Shoulder pain can occur for a variety of reasons. These can include health issues such as arthritis or inflammation, or because of injury or conditions such as frozen shoulder or rotator cuff problems.

Because the shoulder joint moves so much and has such a range of motion, pain in the joint can be a problem in the workplace as well as in every day activities. Shoulder pain can also result in problems with sleeping, which will impact overall health.

It is difficult to treat shoulder pain without understanding the underlying cause of the pain and discomfort. Seeing an orthopaedic specialist will allow for a comprehensive diagnosis and treatment plan to address the problem. In the meantime, to alleviate pain prior to your appointment, you can try the following.

Ice or Heat

Putting ice on the shoulder joint can help to reduce the swelling and inflammation contributing to the pain. You can use ice cubes in a zip lock bag wrapped in a towel to apply the cold directly to the shoulder. There are also commercially available wraps and compresses, which can be frozen and used again and again. Keep the ice on for about 15 minutes, then remove and repeat one or two times as needed.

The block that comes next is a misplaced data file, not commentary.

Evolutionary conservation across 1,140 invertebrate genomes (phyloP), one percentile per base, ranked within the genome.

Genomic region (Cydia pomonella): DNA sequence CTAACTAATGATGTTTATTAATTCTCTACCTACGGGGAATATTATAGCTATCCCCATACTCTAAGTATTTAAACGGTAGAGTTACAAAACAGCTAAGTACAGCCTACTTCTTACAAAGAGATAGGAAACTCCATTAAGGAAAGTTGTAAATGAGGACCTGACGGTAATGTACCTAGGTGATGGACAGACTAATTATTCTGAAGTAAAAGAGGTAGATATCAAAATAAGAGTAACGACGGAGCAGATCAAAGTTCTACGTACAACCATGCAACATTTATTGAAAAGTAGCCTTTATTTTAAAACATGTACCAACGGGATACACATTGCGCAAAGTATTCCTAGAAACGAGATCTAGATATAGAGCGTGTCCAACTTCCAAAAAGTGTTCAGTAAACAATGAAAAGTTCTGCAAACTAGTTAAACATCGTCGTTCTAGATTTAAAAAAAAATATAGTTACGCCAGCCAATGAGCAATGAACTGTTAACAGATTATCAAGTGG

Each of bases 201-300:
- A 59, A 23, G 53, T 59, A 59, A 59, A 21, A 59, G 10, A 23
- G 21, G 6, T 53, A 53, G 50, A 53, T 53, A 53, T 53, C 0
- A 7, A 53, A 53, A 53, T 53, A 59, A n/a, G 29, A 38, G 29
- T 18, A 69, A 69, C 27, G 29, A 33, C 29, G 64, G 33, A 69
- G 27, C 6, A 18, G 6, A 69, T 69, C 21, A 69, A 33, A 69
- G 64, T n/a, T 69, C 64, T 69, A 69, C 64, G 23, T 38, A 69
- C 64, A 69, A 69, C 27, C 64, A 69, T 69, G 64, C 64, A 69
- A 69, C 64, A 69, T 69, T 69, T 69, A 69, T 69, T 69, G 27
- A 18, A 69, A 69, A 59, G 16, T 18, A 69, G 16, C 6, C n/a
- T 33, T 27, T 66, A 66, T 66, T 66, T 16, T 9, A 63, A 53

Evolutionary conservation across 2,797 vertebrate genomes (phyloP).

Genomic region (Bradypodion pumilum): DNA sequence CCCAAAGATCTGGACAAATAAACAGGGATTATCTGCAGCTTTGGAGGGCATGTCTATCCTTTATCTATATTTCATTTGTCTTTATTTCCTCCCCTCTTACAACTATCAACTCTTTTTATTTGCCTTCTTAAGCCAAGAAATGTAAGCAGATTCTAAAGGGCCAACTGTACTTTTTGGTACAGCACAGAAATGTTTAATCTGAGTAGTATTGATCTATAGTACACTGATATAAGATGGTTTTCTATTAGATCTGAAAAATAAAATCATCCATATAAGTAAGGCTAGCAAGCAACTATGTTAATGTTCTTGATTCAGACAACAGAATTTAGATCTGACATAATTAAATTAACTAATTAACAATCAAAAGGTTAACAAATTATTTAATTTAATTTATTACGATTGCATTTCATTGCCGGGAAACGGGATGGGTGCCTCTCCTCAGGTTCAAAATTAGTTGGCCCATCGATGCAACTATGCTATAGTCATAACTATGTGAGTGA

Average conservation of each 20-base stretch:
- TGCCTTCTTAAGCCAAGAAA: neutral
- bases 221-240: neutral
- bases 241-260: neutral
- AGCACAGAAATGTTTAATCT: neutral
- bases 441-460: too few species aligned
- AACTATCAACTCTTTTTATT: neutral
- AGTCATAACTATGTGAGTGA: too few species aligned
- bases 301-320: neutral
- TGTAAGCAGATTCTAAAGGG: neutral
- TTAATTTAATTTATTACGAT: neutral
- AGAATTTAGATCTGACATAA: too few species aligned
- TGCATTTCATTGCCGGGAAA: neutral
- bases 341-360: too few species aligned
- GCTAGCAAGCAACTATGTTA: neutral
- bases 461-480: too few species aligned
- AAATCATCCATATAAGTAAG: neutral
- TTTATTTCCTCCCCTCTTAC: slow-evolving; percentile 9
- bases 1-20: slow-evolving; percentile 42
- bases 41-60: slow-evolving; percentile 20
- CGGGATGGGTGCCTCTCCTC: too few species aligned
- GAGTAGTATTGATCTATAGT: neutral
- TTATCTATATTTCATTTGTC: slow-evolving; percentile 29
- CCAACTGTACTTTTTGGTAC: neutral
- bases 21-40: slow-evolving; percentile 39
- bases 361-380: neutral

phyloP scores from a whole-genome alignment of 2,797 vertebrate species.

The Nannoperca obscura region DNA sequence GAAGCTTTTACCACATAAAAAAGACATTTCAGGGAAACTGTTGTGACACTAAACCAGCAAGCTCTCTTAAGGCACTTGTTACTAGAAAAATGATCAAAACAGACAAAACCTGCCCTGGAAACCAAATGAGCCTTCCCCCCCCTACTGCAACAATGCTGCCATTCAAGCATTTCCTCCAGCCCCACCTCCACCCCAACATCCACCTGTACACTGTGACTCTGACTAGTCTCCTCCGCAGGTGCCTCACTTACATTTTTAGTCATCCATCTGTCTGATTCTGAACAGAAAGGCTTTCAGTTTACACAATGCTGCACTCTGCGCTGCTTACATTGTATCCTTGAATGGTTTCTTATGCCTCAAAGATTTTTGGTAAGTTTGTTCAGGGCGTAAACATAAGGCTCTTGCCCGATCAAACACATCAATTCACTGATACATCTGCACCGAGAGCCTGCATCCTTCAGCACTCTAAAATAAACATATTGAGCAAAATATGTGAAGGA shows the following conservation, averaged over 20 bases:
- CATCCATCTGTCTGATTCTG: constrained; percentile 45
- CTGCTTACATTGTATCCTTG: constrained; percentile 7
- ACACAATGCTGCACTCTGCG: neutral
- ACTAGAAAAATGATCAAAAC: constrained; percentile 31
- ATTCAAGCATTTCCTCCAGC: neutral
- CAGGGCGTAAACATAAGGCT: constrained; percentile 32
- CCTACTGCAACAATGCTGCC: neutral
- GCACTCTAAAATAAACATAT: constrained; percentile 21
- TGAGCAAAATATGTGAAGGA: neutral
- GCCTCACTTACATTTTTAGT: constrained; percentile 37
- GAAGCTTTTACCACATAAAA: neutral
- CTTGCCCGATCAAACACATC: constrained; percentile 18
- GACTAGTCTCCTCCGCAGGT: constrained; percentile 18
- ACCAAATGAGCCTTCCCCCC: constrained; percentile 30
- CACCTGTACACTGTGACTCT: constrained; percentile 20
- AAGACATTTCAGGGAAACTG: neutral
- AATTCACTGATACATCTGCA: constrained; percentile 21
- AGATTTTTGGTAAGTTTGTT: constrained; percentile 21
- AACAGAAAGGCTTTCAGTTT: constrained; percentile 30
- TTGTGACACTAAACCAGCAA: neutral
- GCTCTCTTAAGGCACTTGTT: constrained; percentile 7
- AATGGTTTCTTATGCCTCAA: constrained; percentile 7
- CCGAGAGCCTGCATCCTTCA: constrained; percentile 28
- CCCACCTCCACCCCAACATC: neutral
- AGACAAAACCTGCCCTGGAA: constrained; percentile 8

Heat in the form of warm compresses, or the commercially available hot packs, can be used to treat chronic shoulder pains such as arthritis. Heat increases blood flow, which assists in helping long term injuries but can contribute to the swelling in acute pain and injuries.


Our doctors may prescribe medication to help with inflammation and pain management. However, many of our patients find that over-the-counter medications such as acetaminophen or ibuprofen can be very helpful to relieve pain temporarily.

Avoid using these medications on an ongoing basis and never exceed the recommended dosage. Often, when used in conjunction with ice, they can be very effective for short-term management of mild to moderate shoulder pain.

Limit Movement

Resting the shoulder is hard to do, but it is important when there is pain limiting the movement of the joint causing the pain. You can temporarily make a sling out of a long scarf or any fabric to safely secure your arm and shoulder.

Too much restriction of movement can actually create more problems, so it is essential to get into see one of our doctors as soon as possible. We will also provide specific information on the phone prior to your appointment if you have any questions about the pain you are experiencing.